24 January 2022

Have tipping points already been passed for critical climate systems? (3) Greenland and the Arctic: Abrupt change

by David Spratt

Third in a series.    Read 1  |  2  |  3  |  4  |  5  |  6  |  7

Broken-up Arctic sea-ice
“The Arctic is screaming”, says Mark Serreze, Arctic climate expert at the US National Snow and Ice Data Center.

Arctic warming is racing ahead of the worst-case estimates, now heating four times faster than the global average, and the region is undergoing abrupt climate change, understood as a transition of the climate system into a different mode on a time scale that is faster than the responsible forcing. In other words, it has passed a tipping point for rapid, system-level change. 

Researchers say that the Arctic “is currently experiencing an abrupt climate change event …  climate models underestimate the abruptness of the recent changes observed in the Arctic (and) climate models underestimate this ongoing warming”. [Models do not account well for warming due to sea-ice loss, but losing the reflective power of Arctic sea ice in the summer months would advance the 2ÂșC threshold by 25 years”.]

In winter, the Arctic Ocean and the surrounding seas extending to the edges of Russia, Alaska, Canada and Greenland are covered by a thin skin of more than 14 million square kilometres of floating sea-ice, which is reduced in extent each summer by warmer conditions. Summer sea ice now covers half the area it did in the 1980s, and because it is thinner, its volume has decreased 75%. There is almost no multi-year ice left. 

There is a close relationship between sea-ice changes and rapid contemporary Arctic and past Greenland warming, an ominous signal about Greenland’s future, and its impact on the AMOC.

There is a strong positive feedback: as reflective sea ice in summer is replaced by dark, heat-absorbing open water, more energy is absorbed and the region heats, more ice is lost and the remaining ice is thinner and more fragile for the next summer melt. Another feedback is at work, too: the polar jet stream creates an atmospheric  boundary between the Arctic and mid-latitude conditions, but the stream’s destabilisation into a more meandering pattern caused by a hotter climate is now bringing unprecedented surges of heat into the Arctic. These have led to unprecedented heatwaves in Siberia and wildfires in Alaska.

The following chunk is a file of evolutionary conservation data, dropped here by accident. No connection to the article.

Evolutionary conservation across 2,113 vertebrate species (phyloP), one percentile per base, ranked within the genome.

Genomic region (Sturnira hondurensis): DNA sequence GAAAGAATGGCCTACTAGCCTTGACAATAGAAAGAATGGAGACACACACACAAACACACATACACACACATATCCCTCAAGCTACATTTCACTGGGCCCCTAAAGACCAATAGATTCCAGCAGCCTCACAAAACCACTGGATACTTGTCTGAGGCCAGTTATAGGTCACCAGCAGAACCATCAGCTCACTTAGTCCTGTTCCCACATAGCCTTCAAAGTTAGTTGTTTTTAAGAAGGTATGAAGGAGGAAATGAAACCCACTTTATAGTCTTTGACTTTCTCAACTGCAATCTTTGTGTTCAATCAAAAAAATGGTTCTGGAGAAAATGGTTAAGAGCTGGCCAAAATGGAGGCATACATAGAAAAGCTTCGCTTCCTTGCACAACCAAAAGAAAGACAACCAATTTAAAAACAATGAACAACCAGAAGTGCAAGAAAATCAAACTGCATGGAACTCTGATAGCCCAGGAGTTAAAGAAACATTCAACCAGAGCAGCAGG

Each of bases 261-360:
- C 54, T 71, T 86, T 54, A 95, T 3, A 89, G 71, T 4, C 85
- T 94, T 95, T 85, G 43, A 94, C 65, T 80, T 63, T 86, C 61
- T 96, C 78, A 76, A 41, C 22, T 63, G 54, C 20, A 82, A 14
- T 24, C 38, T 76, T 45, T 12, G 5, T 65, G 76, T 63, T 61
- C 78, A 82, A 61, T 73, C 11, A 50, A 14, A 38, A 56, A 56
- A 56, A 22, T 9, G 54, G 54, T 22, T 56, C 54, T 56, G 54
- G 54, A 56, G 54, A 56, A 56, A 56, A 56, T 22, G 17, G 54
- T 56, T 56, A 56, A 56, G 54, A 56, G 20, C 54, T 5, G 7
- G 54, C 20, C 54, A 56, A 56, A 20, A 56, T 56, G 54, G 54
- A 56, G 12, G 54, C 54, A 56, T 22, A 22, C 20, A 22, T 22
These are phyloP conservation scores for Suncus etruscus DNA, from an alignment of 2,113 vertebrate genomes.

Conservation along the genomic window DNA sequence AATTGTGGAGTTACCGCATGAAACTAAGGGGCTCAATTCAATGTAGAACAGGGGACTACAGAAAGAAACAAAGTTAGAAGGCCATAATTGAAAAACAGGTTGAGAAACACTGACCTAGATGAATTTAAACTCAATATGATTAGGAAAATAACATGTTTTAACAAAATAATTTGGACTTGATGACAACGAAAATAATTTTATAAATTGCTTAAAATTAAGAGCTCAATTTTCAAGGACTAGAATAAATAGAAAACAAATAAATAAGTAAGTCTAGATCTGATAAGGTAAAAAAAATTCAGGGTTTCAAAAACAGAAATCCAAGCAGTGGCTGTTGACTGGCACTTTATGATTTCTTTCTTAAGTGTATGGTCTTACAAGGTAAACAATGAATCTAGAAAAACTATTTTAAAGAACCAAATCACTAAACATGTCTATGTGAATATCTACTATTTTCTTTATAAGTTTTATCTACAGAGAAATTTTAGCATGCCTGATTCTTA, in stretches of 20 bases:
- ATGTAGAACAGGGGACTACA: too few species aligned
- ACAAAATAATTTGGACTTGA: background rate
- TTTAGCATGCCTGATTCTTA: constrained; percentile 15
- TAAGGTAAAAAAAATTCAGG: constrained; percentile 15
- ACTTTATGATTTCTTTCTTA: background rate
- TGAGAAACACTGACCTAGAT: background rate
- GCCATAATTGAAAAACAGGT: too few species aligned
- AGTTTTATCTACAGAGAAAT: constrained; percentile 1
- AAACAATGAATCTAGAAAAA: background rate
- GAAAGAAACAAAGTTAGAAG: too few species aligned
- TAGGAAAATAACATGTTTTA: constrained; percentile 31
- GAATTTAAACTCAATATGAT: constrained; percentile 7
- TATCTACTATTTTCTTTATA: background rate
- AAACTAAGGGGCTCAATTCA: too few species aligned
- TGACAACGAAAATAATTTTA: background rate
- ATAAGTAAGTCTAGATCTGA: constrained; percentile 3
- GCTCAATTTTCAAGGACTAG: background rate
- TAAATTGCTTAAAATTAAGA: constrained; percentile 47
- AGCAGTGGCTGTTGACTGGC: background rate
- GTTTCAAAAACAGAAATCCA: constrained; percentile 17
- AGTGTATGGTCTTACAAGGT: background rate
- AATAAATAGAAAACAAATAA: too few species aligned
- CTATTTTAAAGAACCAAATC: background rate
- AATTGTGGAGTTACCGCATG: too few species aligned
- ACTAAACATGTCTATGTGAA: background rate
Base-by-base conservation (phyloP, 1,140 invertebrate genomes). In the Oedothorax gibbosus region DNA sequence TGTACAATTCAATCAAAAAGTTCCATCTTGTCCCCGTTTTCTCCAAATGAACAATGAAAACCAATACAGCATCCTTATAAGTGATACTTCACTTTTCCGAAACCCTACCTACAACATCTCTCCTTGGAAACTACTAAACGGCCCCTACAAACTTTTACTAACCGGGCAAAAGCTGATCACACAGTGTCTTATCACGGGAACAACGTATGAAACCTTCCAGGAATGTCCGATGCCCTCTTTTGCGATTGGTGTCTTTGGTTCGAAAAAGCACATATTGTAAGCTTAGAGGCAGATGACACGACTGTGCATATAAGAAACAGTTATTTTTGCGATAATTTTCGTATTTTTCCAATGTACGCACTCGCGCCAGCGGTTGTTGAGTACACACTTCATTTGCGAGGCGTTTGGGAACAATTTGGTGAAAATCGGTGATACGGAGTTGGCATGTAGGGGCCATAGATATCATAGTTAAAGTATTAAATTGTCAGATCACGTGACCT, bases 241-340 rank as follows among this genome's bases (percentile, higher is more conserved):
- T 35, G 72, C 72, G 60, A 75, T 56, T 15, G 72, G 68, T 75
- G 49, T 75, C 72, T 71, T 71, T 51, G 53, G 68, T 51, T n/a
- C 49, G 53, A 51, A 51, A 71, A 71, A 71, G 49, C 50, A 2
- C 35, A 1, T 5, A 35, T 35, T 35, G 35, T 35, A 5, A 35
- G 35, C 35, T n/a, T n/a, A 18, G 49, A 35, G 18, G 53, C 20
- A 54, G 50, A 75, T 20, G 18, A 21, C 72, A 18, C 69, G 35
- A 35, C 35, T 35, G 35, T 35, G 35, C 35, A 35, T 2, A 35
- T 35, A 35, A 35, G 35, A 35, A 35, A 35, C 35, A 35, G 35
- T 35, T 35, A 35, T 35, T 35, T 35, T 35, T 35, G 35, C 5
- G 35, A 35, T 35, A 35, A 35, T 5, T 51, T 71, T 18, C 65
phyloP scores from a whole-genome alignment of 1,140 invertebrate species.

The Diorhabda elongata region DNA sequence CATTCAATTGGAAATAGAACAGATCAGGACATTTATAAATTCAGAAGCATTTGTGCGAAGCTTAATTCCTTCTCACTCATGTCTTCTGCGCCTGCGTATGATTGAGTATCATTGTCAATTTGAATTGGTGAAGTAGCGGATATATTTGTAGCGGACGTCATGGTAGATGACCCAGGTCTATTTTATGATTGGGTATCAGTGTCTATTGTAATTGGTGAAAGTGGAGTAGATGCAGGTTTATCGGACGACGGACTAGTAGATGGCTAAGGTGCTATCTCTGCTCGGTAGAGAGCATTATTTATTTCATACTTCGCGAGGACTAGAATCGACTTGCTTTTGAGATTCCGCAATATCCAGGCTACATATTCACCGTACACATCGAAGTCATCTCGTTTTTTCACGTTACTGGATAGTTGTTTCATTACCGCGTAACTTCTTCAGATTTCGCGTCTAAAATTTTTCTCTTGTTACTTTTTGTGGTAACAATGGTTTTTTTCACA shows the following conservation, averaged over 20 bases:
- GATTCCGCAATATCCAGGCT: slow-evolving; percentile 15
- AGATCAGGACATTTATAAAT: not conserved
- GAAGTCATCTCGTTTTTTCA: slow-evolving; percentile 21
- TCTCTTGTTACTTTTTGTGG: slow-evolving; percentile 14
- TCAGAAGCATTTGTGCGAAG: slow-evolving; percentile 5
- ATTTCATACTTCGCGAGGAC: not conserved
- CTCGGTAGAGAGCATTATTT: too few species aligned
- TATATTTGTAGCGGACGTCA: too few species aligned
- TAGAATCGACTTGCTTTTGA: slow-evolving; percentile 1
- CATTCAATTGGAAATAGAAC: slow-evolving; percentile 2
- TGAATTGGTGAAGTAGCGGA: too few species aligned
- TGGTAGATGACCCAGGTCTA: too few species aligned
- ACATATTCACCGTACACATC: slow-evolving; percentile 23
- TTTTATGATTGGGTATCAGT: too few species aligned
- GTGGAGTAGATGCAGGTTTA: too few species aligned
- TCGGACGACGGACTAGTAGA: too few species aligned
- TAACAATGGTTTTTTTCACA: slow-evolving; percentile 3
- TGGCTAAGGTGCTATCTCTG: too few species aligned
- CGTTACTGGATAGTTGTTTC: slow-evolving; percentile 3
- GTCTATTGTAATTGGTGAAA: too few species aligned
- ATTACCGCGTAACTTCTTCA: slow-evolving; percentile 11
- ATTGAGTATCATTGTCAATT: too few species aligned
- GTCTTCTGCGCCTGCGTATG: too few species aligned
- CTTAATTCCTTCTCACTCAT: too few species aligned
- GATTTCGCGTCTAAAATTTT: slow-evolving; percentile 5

The Arctic is inexorably heading towards the day, within the next decade or so, when there will be no summer sea-ice (defined as less than ten per cent of the area before the “big melt” commenced). This “blue water” event will lengthen to weeks and months if warming continues.  There is uncertainty about the timing, “with some research suggesting that recent trends could lead to an ice-free Arctic as early as the 2020s and others suggesting 2030 or substantially later” depending on factors including future warming and natural variability. “The chance that there will be any permanent sea ice left in the Arctic after 2022 is essentially zero… Can we lose 75-80% of permanent ice and recover? The answer is no,” says Prof. James Anderson of Harvard University.

The consequences of a summer ice-free Arctic are profound. The region’s ecology would be unrecognisable, Greenland would be experiencing unstoppable melting with severe consequences for the global ocean circulation system. More permafrost stores would be mobilised and the Boreal forests would suffer more severe dieback. The temperature differential between the Arctic and the tropics would be so reduced that basic weather, atmospheric circulation and precipitation patterns would be transformed. A climate-induced ozone hole may form. Impacts will affect the whole globe, from the Amazon rainforest to the West African and Indian monsoons, and more severe El Ninos. 

Arctic specialist Jason Box says that "If we don’t get atmospheric carbon down and cool the Arctic, the climate physics and recent observations tell me we will probably trigger the release of these vast carbon stores, dooming our kids’ to a hothouse Earth."

Greenland: “Beyond its viability threshold”  

The Greenland Ice Sheet (GIS) contains enough ice to raise sea-levels by 7 metres. There is strong evidence that GIS has passed a tipping point, is losing mass at accelerated rates in the 21st century, melting seven times faster than it did in the 1990s, and that ice mass loss will continue to accelerate for the current climate conditions.